Scientific American Blogs was the brainchild of blogging wunderkind Bora Zivkovic, who left Scienceblogs for PLOS, to build a blog network for them, and then when Scientific American wanted to retry blogging they recruited him.
And for a time it was probably successful, although perhaps a little too cultural-focused to gain a science audience it was out there generating content and that is good enough. But once Bora left it fell off the map.
For obvious reasons, I think about blogging a lot, and that means Discover's foray into it, dramatically scaled back now, and non-science places scientists write like Medium and Forbes, but I had forgotten about Scientific American Blogs until Dr. Alex Berezow, VP at the American Council on Science and Health (my co-author on a best-selling book, 2012's "Science Left Behind" - you should go to the Council website and grab his RSS feed), called out a bizarre rant against food by a teacher and someone who has an organic garden or whatever, titled "Broccoli Is Dying. Corn Is Toxic. Long Live Microbiomes!"
It's hard to recall what has been more hyped than the microbiome, except maybe gibberish about endocrine disruption and epigenetics. Certainly acai berries, chocolate, red wine, vitamin D, gluten-free, they all had their moments in pop culture, but nothing like the microbiome, which took a kernel of scientific truth - we need good bacteria - and turned it into an expensive yogurt business which turned into all kinds of tenuous claims about chemicals and food and effects, psychological and physical, all linked to shamanistic beliefs that a supplement will shape the trillions of bacteria in our bodies.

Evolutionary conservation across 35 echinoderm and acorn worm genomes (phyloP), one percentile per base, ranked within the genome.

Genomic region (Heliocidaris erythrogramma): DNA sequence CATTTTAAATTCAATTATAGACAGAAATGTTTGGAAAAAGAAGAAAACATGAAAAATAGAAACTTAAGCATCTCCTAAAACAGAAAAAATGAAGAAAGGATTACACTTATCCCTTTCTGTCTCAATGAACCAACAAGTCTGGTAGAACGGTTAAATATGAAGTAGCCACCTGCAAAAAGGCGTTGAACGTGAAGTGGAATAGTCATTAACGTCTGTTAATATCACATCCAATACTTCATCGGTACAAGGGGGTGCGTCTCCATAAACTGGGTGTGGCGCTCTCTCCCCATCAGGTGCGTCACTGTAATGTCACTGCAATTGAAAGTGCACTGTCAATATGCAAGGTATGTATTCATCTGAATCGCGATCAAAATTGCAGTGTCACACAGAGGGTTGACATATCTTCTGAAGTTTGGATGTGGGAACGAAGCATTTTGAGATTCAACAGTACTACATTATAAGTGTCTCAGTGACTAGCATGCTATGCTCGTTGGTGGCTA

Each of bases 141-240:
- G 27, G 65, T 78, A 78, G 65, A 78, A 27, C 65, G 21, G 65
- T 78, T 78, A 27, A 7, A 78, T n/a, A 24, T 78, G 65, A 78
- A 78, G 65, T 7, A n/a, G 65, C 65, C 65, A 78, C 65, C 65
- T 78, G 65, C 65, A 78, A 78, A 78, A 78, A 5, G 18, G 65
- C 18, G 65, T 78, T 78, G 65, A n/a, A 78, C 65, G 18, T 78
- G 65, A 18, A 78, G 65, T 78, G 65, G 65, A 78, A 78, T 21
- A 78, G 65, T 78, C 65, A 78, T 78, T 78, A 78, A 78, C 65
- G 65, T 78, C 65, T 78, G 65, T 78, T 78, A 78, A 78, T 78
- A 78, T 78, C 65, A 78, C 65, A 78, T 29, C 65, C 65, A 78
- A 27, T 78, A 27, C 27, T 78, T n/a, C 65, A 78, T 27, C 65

It's all rubbish but that may be where Scientific American Blogs resides today. Defenders are insisting because it's their blog it has no editorial oversight, and that's fine. I don't control what scientists write here either. But we only let one loon in at a time. If their blog section only has one person writing and it's a loon, that is hurting their brand.
Not all press is good press, it isn't like Activia or some other supplement company is suddenly going to throw millions of dollars in ads at them, and they are in a jam. When they shifted from science to politics as science, they lost a lot of public engagement. They got sold for about a dollar and are now a small cog in a British wheel that is owned by a German family. When you are a group that barely breaks even and part of a large media conglomerate you don't need negative publicity.
And this is negative publicity. Scientific American editors and staff may be comfortably ensconced in New York digs so they may think farmers are dumb rubes, but farmers spend $100,000 on pieces of equipment, and they have multiple monitors displaying real-time land data so they can optimize inputs while watching commodity prices. They know more about science than gardeners who pontificate at Scientific American blogs ever will.